New law gives companies break on pensions
WASHINGTON (AP) — A new law will let companies contribute billions of dollars less to their workers’ pension funds, raising concerns about weakening the plans that millions of Americans count on for retirement.
But with many companies already freezing or getting rid of pension plans, many critics are reluctant to force the issue.
Some expect the changes, passed by Congress last month and signed Friday by President Barack Obama, to have little ...
Wichita gangs collaborate with rivals
WICHITA (AP) — Gangs in Wichita are changing the way they operate, occasionally collaborating, creating challenges for officers trying to investigate crimes and diffuse tensions between rivals, according to Wichita police.
Members of rival gangs are sometimes joining forces, creating what police call hybrid gangs. And groups that police thought were allies are fighting each other, The Wichita Eagle reported.
In the past, gang members would be ...
Judges lessen state costs in remap case
TOPEKA (AP) — Three federal judges who redrew political boundaries in Kansas have moved to limit the legal costs that the state will be forced to cover from a lawsuit over the Legislature’s failure to adjust the lines to ensure equal representation.
Attorney General Derek Schmidt and Secretary of State Kris Kobach, the defendants in the lawsuit, said Thursday they were pleased and encouraged by the judges’ latest order this week, which asks pa...
Jobs report looms over Obama bus trip
SANDUSKY, Ohio (AP) — Campaigning by bus through swing state Ohio, President Barack Obama cast his re-election bid as a bet on the American worker Thursday, even as he braced for an unemployment report today that will help set battle lines for the hot summer to come.
The monthly unemployment numbers could alter or harden voters’ views of Obama’s core re-election argument that he pulled the U.S. back from recession while Republican Mitt Romney ...
Drought challenges Kansas cattle producers
LA CROSSE (AP) — Like heat waves rising in the blistering sun, bright red fingers representing an extreme drought now snake through the western third of the state.
More than two-thirds of Kansas is in the midst of a severe drought, according to the U.S. Drought Monitor, based in Lincoln, Neb.
Save for the extreme drought regions, it likely understates conditions — in some cases significantly so — in portions of northwest Kansas.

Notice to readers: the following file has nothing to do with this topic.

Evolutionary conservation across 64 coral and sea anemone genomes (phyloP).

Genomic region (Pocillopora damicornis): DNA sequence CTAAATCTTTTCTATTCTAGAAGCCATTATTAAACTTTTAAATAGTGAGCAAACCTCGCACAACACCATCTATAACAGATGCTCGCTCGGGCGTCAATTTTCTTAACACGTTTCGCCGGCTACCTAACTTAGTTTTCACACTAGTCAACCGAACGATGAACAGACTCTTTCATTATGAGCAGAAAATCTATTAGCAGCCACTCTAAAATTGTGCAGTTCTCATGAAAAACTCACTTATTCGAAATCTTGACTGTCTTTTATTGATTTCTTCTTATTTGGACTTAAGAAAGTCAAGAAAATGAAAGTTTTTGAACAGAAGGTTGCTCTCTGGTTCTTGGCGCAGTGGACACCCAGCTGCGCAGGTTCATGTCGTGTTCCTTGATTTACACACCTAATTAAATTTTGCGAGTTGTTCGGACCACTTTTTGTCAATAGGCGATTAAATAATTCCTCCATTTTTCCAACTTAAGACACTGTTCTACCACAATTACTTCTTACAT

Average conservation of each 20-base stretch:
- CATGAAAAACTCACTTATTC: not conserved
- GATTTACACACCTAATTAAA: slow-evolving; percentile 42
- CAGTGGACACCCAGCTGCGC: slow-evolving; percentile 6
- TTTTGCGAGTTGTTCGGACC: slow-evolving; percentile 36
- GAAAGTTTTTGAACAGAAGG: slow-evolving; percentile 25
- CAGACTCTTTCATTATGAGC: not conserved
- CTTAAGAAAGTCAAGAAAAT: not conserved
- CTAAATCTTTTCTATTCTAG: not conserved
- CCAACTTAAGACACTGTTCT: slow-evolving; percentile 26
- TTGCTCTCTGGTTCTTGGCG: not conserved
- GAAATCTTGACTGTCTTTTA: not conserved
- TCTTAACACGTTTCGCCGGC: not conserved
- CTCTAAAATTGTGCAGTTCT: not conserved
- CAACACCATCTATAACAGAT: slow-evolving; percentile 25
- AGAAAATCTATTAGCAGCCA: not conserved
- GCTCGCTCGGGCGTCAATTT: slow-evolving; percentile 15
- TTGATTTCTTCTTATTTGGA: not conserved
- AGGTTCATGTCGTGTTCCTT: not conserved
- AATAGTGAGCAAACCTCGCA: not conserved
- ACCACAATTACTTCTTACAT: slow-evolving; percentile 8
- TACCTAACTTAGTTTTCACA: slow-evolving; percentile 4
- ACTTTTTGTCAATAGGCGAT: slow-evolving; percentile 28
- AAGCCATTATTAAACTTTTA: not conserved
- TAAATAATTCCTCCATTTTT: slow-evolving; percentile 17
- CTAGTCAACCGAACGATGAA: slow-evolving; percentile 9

Already, fall ...
Congress passes loans, highway bill
WASHINGTON (AP) — Congress emphatically approved legislation Friday preserving jobs on transportation projects from coast to coast and avoiding interest rate increases on new loans to millions of college students, giving lawmakers campaign-season bragging rights on what may be their biggest economic achievement before the November elections.
The bill sent for President Barack Obama’s signature enables just over $100 billion to be spent on high...
GOP plots strategy on health care repeal
WASHINGTON (AP) — Turned away at the Supreme Court, congressional Republicans sketched a strategy Friday to repeal the nation’s health care law in 2013 that requires a sweeping election victory carrying Mitt Romney to the presidency and the party at least to narrow control of the Senate.
Romney sought to turn the court’s decision upholding the two-year-old law into a campaign battle cry, saying the 5-4 ruling had injected “greater urgency” int...
Town unites to reopen vital store
MINNEOLA (AP) — When the owner of the local grocery decided to close, residents feared the worst.
The empty storefront — one of the cornerstones of Minneola’s Main Street — could be the first step in the plodding death of another rural community.
Yet, people in this Clark County town of 745 have a way of pulling together in times of need. The closing created a new era of community cooperation, with residents determined that Minneola’s only gro...
House votes to hold AG in contempt
WASHINGTON (AP) — Attorney General Eric Holder on Thursday became the first Cabinet member held in contempt of Congress, a rebuke pushed by Republicans seeking to unearth the facts behind a bungled gun-tracking operation and dismissed by most Democrats as a political stunt.
The vote was 255-67, with more than 100 Democrats boycotting.
African-American lawmakers led the walkout as members filed up the aisle and out of the chamber to protest the...
Turkey fortifies Syrian border; bomb injures three
BEIRUT (AP) — Turkey deployed anti-aircraft guns, rocket launchers and other weapons along its border with Syria on Thursday, a military buildup that came as world powers showed new urgency to resolve the crisis before it ignites the region.
A bomb exploded in central Damascus near a busy market and the country’s main justice complex, wounding at least three people, damaging cars in a parking lot and sending a black cloud rising above the Syri...